Five Tips for Cultivating Change

As an organization goes through the change and growth process, is it wise to rigidly stick to the plan as it is? Or is it better to be vigilant, remaining open and adjusting based on feedback and changes in the environment? Here is how my client, a philanthropic foundation, successfully adapted as the COVID-19 pandemic hit and brought our carefully prepared plan crashing down. 

The foundation had made significant investments in various youth development organizations to enhance social and emotional learning skills among youth across the United States. Our Preparation work with them had laid the groundwork by creating a comprehensive strategy to foster learning, collaboration, and partnership among key delegates from these organizations.

The plan was put into action as we moved into CULTIVATING. This process involved continuous adjustment based on the group’s responses. Using their feedback, we adjusted the format from one annual in-person meeting to two annual meetings. These adaptations were well received, and we were optimistic about proceeding with this “continual improvement” approach.

However, the year 2020 brought unforeseen challenges that had a profound impact on the program. Like everyone else, the COVID-19  pandemic forced us to adapt quickly and find innovative solutions to ensure the program’s goals could still be achieved.

In light of these circumstances, we devised alternative ways to deliver the desired outcomes. This involved exploring virtual platforms and technology to facilitate remote collaboration, organizing online events and gatherings, and leveraging digital resources to provide support and share knowledge. 

These are the 3 moves that helped us through the process:

Implement: Carrying out planned activities, involving the right people at the right time.

The plan that was put into place for Years 1 & 2:

  • We created 5 peer groups across the organizations and planned for one gathering a year bringing them all together for a large, in-person event.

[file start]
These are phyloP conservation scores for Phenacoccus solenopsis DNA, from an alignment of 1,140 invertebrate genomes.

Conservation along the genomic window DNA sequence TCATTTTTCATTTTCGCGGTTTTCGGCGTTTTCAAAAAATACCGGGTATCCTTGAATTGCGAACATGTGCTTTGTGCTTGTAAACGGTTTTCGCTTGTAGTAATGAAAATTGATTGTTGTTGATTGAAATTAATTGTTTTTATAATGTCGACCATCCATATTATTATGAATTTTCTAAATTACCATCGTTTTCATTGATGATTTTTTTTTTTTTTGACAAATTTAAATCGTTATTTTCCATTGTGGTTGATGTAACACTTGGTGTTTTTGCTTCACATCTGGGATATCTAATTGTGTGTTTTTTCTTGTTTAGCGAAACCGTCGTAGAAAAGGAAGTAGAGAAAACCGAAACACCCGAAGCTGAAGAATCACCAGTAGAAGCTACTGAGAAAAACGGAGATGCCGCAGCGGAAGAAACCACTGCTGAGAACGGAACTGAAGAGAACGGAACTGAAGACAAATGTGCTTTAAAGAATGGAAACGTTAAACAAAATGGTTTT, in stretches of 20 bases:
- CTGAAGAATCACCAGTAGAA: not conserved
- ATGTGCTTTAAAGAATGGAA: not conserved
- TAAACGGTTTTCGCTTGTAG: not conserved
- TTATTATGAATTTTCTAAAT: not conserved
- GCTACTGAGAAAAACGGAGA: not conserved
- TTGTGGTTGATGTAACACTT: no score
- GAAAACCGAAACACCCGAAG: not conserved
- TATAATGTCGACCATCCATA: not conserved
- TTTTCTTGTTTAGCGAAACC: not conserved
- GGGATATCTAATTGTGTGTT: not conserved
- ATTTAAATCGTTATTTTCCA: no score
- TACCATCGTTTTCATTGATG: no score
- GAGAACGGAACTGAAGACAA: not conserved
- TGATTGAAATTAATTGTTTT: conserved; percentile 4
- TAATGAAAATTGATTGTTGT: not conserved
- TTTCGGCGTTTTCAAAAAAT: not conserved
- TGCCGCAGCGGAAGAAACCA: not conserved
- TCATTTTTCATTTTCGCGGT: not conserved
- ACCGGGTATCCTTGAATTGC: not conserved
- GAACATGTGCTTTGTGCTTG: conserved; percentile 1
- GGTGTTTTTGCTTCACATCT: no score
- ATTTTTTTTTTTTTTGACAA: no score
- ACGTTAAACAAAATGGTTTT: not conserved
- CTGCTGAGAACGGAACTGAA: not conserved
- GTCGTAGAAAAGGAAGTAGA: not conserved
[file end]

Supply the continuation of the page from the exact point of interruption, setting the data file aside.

• In parallel, each of the 5 peer groups would have an in-person meeting during the course of the year.  

We received feedback that this structure wasn’t meeting the peer groups’ needs, and that being together as a big group was more beneficial to them. Taking this on board, we then moved to:

Iterate: Paying attention to how your environment responds to these activities and the progress being made, and adjusting as necessary.

  • Going into Year 3, we changed the model and adjusted it to create 2 big events in-person facilitated gatherings each year. 
  • We dropped the smaller meetings for each of the peer groups, at the client’s request. 

This was well received by all parties, and we intended to carry the same structure forward to Year 4, which brought us to 2020. This would also mark the closing of the program, and the plan was for the big finale to take place in San Francisco in August 2020. We even went as far as paying the non-refundable deposit for the hotel! However this was not to be. What we thought would be a three-week hiatus turned out to be the global pandemic. Realizing that it would now be impossible to meet in person, we had to think fast. 

Innovate: Anticipating that not everything that was planned will work, and being ready to develop novel approaches and solutions. 

  • By checking with key people across the peer groups, we got feedback about the subjects they would find most useful.
  • Based on this, we hosted a series of 6 virtual gatherings from June to December. 
  • Due to the virtual nature of these gatherings, we were able to extend invitations to more people in the organizations so there was greater participation. 
  • And we were able to host a (virtual) celebration to wrap up the program in the final gathering. 

By taking these 3 steps, the foundation  ensured that the program was impactful, and was closed in a meaningful way despite the difficult circumstances at the time. 

Until next time,

Practical Tips To Cultivate Change


Other real-life examples:

This approach to cultivating change is similar to how I have supported other clients:

  • Expanding the audience for the change initiative once feedback from a pilot program identified a larger appetite for change amongst stakeholders.
  • Adjusting the focus of a staff training program at the onset of the COVID-19 pandemic to develop skills for collaborating remotely.
  • Revising the approach to stakeholder engagement once the project launched in response to their feedback.
  • Developing a new way of supporting executive leaders when the planned approach failed to get their support.

If you’d like help cultivating change, please drop me a line and we’ll set up a meeting to see how Randel Consulting Associates can help.

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